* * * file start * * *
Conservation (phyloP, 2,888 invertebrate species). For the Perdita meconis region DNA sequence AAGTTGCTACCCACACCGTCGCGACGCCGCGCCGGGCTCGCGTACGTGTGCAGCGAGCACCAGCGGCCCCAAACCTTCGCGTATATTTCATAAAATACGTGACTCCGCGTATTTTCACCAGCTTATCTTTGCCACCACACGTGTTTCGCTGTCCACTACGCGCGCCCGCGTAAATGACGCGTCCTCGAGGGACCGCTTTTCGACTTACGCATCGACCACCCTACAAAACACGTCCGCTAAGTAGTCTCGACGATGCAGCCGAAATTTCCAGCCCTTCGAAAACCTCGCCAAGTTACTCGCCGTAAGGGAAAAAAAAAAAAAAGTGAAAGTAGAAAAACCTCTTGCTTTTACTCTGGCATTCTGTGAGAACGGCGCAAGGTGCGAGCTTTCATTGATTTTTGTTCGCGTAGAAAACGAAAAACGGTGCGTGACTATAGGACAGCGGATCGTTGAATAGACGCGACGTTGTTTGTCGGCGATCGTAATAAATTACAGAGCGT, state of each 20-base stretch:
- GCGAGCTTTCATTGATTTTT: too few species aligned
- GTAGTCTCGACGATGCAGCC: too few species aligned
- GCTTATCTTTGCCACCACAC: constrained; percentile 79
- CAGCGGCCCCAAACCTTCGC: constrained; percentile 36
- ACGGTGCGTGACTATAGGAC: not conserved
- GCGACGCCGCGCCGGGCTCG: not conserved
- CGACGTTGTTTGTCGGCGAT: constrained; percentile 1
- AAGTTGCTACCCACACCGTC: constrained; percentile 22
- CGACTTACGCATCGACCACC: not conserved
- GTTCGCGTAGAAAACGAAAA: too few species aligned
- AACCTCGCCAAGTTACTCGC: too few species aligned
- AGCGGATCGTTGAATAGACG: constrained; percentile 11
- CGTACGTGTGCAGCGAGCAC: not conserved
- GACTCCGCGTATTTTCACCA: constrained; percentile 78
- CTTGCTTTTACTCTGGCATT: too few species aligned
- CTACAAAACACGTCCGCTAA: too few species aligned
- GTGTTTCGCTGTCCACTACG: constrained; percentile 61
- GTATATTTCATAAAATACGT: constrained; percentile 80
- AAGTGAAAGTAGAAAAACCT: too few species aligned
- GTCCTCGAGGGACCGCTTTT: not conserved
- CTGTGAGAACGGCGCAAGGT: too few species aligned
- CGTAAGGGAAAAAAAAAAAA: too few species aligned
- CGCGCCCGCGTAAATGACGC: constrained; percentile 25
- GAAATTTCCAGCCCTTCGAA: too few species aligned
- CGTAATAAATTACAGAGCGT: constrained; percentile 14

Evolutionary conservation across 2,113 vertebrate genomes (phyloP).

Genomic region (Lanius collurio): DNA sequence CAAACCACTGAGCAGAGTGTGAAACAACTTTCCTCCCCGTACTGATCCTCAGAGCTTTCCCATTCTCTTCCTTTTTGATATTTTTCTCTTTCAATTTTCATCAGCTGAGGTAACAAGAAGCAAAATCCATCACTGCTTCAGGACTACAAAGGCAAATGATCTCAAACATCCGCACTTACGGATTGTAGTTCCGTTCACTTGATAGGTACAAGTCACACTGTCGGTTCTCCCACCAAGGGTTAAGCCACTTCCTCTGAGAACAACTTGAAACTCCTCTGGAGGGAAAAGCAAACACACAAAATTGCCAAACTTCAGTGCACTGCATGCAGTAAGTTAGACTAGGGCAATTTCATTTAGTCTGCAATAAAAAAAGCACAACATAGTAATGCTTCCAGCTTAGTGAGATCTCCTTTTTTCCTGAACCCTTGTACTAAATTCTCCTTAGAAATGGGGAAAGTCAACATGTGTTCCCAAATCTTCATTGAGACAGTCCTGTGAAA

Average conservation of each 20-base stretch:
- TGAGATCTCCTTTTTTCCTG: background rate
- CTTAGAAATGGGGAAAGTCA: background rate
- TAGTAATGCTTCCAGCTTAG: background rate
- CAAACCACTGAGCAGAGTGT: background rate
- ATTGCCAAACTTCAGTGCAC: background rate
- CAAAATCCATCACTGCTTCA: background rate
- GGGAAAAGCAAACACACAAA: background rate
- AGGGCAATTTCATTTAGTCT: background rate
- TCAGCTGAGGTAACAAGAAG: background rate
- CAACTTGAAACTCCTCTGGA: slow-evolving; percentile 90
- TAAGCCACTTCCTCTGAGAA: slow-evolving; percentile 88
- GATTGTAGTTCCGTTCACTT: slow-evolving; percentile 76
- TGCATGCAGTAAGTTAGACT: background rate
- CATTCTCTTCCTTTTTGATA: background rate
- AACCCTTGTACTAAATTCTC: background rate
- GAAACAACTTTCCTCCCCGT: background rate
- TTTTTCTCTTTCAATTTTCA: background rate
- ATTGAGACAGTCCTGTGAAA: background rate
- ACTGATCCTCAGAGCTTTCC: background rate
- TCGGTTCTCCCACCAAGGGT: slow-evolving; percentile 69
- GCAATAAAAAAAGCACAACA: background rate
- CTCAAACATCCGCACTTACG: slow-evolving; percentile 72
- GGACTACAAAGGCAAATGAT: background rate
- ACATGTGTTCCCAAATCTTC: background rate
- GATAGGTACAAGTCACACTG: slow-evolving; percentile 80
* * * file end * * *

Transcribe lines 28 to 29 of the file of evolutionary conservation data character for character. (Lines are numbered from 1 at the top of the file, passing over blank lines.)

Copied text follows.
Genomic region (Lanius collurio): DNA sequence CAAACCACTGAGCAGAGTGTGAAACAACTTTCCTCCCCGTACTGATCCTCAGAGCTTTCCCATTCTCTTCCTTTTTGATATTTTTCTCTTTCAATTTTCATCAGCTGAGGTAACAAGAAGCAAAATCCATCACTGCTTCAGGACTACAAAGGCAAATGATCTCAAACATCCGCACTTACGGATTGTAGTTCCGTTCACTTGATAGGTACAAGTCACACTGTCGGTTCTCCCACCAAGGGTTAAGCCACTTCCTCTGAGAACAACTTGAAACTCCTCTGGAGGGAAAAGCAAACACACAAAATTGCCAAACTTCAGTGCACTGCATGCAGTAAGTTAGACTAGGGCAATTTCATTTAGTCTGCAATAAAAAAAGCACAACATAGTAATGCTTCCAGCTTAGTGAGATCTCCTTTTTTCCTGAACCCTTGTACTAAATTCTCCTTAGAAATGGGGAAAGTCAACATGTGTTCCCAAATCTTCATTGAGACAGTCCTGTGAAA

Average conservation of each 20-base stretch: